SHERQI TÜRKISTAN JUMHURIYITI SÜRGÜNDIKI HOKUMITI
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Agriculture in the province depends on irrigation fed by rivers flowing from the mountains and oases. Crops include winter and spring wheat, corn, rice and millet. The province's farmers are a major producer of long-fiber cotton for China; fruit from the region such as the seedless grapes of Turfan, melons of Artush and Peyzawat, and apples of Ghulja are well known.
The territory is one of China’s biggest producers of livestock. Large numbers of sheep, cattle, horses, goats, donkeys, camels, mules and yaks are to be found grazing on the provinces vast natural grasslands.
Potentially of greatest importance is the natural wealth to be found beneath the land -- a fact not lost on China. The land is rich in uranium, platinum, gold, diamonds, rubies, emeralds and and other precious stones. Iron, lead, copper, silver, sulphur, tin, and mica are abundant as well.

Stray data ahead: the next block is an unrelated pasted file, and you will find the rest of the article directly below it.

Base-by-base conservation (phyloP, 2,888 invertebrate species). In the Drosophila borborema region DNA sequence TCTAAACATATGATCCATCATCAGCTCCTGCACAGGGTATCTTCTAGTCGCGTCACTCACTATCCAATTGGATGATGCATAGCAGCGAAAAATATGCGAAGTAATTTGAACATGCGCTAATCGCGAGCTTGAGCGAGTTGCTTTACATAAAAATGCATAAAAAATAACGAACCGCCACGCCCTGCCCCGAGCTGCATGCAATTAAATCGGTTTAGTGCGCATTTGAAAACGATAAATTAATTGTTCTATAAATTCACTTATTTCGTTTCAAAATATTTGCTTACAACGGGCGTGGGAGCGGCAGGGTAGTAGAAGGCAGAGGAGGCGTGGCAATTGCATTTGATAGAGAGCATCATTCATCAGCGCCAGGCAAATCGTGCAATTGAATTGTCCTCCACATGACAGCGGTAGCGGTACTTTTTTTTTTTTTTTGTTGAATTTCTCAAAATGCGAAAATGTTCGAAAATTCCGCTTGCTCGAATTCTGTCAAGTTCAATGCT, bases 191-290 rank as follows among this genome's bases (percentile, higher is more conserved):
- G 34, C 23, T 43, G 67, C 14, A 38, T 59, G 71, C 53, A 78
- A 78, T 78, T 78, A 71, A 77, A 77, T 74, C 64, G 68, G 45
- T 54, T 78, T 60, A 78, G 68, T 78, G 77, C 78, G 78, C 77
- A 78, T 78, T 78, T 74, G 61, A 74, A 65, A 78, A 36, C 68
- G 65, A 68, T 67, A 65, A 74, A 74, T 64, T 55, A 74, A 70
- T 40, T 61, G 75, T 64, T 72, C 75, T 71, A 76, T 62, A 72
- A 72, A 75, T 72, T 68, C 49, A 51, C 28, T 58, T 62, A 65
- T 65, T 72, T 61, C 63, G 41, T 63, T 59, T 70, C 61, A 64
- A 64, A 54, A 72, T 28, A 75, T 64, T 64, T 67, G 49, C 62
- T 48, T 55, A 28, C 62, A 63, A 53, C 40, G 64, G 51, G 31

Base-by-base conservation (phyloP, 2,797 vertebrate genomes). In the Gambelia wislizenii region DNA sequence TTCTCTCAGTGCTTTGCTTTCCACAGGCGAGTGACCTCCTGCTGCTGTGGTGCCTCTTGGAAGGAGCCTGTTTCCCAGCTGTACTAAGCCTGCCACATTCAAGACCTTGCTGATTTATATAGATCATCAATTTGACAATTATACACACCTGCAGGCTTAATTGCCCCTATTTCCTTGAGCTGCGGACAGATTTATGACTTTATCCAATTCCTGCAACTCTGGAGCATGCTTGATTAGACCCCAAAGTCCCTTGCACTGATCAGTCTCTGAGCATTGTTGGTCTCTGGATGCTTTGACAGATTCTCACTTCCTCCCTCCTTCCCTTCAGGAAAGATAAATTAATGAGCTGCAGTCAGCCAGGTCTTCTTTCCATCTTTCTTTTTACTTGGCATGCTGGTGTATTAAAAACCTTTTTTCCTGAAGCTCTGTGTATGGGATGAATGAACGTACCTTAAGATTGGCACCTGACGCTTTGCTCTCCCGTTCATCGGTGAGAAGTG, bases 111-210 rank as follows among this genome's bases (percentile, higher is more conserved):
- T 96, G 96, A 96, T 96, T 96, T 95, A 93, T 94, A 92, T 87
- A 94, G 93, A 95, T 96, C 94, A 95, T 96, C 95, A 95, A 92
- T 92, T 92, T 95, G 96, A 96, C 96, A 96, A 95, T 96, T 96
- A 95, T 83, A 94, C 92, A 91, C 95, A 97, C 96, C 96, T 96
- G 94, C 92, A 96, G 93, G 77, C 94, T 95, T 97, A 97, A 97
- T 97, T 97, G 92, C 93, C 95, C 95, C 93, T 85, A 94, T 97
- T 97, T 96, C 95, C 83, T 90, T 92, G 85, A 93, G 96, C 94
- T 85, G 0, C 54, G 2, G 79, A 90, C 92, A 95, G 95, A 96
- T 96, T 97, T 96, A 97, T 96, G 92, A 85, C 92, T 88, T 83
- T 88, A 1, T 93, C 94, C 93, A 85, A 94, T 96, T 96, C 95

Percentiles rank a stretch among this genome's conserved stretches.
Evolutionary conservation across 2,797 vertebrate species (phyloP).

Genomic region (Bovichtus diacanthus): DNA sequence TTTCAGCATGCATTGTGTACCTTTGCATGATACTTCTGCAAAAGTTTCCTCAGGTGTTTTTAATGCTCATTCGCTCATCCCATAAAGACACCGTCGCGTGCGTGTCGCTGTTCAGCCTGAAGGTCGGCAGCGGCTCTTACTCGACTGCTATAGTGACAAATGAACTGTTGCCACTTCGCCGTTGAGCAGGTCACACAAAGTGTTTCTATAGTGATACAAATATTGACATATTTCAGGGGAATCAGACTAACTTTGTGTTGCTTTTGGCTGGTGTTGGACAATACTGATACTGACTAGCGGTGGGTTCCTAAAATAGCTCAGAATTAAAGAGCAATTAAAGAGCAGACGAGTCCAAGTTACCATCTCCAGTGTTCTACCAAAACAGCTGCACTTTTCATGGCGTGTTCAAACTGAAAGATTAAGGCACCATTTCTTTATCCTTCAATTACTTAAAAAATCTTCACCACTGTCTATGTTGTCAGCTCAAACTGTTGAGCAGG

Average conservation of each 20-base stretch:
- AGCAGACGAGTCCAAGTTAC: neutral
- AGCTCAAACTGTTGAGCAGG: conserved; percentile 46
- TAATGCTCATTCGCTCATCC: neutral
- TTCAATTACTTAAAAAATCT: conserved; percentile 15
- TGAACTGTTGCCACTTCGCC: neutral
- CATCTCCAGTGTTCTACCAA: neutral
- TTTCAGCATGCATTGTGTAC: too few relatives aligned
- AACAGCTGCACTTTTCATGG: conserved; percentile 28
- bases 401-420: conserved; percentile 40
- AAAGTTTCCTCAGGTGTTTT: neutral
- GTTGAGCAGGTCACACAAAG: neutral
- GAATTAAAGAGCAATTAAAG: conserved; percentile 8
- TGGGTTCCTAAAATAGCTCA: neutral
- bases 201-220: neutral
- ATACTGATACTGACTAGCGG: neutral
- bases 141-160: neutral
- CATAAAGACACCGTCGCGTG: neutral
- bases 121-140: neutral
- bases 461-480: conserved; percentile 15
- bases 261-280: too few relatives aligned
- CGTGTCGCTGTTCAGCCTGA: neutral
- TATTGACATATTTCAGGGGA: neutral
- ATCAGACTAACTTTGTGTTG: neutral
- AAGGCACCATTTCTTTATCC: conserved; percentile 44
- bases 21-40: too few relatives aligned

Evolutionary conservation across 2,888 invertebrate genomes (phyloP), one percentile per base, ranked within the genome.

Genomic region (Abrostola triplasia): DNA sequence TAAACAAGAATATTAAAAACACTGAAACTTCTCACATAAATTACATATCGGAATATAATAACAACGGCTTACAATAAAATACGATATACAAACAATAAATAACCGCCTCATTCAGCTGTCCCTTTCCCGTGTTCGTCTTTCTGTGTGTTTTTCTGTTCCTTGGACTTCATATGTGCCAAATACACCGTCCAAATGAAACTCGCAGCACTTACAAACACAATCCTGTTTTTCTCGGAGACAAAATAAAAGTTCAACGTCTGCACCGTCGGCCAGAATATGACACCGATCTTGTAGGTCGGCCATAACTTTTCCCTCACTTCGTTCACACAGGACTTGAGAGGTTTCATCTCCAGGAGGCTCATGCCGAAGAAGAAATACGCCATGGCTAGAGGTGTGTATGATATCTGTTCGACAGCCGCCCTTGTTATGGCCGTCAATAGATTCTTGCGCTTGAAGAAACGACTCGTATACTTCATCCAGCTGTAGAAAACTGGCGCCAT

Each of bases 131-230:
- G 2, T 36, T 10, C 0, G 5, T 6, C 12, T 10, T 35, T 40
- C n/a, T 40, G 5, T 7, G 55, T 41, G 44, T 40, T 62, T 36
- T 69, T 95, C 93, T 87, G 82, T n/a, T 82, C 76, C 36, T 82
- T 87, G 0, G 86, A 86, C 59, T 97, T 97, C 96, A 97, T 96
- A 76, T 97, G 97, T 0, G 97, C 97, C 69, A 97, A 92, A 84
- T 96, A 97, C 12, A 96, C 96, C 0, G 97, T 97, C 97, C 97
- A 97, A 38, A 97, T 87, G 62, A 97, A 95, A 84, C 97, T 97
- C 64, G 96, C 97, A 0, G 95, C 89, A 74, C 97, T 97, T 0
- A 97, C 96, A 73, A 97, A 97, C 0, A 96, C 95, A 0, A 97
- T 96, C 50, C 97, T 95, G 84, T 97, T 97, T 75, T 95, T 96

Most significantly, East Turkistan has vast and largely untapped deposits of coal and reserves of oil. China estimates that one third of its total coal and oil is to be found within the province. By the year 2000, confirmed oil reserves are expected to reach 6.5 billion tons -- along with billions of cubic meters of natural gas.
According to The Washington Post, "oil in China’s Tarim Basin may contain nearly as much crude as Saudi Arabia." Despite the natural wealth of East Turkistan, the Turkic people of this land remain poor, living in what China itself acknowledges to be one of its poorest provinces. Indeed, according to China’s own statistics, 90 percent of the Turkic people live below the nation’s poverty line.
People and Culture